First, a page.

Families facing an addiction often become freelance detectives, inspecting the clues left behind by the substance abuse and trying to develop a narrative that encapsulates the problem. Often, families spend a significant amount of time wrestling with the concept of origin. Specifically, families often want to know if the problems they’re facing have their roots in genetics or behavior.
It can seem like a silly question, but it can be of vital importance to families facing an addiction issue. After all, problems that can be based on genetics might appear over and over again, hitting the next generation with the same force seen in current family members. Problems based on environment and nurturing, however, might be easier to tackle, as they involve only habit and behavior. These are the problems that might be easily stopped in just one person, without worrying about the impact on the generations yet to come.
Unfortunately, when it comes to addiction, the concept of nature and nurture is hard to untangle. There’s compelling evidence on both sides, and sometimes, a person might have a risk from both genetic factors and environmental concerns.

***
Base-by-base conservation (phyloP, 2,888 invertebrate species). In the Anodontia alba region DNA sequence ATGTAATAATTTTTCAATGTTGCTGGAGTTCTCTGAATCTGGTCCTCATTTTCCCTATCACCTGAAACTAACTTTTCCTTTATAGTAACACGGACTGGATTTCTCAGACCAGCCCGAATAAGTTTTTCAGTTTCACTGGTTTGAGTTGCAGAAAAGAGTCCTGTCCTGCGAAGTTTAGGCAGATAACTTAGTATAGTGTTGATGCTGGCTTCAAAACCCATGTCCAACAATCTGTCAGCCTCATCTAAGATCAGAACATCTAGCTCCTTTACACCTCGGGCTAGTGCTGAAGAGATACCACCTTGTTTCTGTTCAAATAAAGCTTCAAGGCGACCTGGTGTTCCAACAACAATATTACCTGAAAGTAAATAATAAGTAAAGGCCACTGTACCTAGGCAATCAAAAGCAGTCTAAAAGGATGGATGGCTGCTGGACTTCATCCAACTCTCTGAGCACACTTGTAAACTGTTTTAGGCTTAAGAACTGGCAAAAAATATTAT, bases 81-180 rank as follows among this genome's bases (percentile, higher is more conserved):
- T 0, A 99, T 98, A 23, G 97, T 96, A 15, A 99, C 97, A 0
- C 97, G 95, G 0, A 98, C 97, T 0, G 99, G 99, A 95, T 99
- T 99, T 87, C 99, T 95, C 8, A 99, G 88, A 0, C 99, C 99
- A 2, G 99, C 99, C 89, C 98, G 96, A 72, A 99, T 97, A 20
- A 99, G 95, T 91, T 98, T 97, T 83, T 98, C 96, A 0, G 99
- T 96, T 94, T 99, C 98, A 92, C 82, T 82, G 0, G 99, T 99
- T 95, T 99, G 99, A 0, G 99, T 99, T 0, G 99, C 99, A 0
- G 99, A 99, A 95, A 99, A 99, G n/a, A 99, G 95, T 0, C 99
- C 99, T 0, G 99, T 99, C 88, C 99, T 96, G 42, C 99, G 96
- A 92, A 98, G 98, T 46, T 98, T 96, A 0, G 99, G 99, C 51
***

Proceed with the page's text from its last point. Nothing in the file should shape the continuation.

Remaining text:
People who develop an alcoholism issue must choose to drink repeatedly. Having one little sip that doesn’t seem pleasant isn’t likely to spur on an alcoholism issue, as a person who doesn’t enjoy the beverage may not ever return for another drink. Loving the way the alcohol moves in the body, on the other hand, could make an alcoholism problem more likely, as someone who likes the drug is more likely to drink it again.
In the opinion of some researchers, the likeability of alcohol is an issue that’s determined by genetic data. For example, research highlighted by the National Institute on Alcohol Abuse and Alcoholism suggests that people of Asian decent have a specific type of gene that makes the experience of alcohol unpleasant. For people with this gene, drinking alcohol means feeling flush and faint, and perhaps slightly nauseated. People like this may not develop alcoholism, because they don’t drink a significant amount.
On the other hand, research published in the journal Alcoholism: Clinical and Experimental Research suggests that some people have a gene variant that allows signals of pleasure to move quickly from one portion of the brain to the other, when alcohol is in play. People like this are more vulnerable to the behavioral changes alcohol can bring, so one little sip causes a big shift in the way they feel and the manner in which they act. Intense changes spurred by a substance are typically associated with an increased risk of addiction, as the brain tends to take note of the cause and effect, and ask for more drugs in return. Someone with this kind of gene might move from social drinking to solo binge drinking in no time at all, mainly because of the genes involved.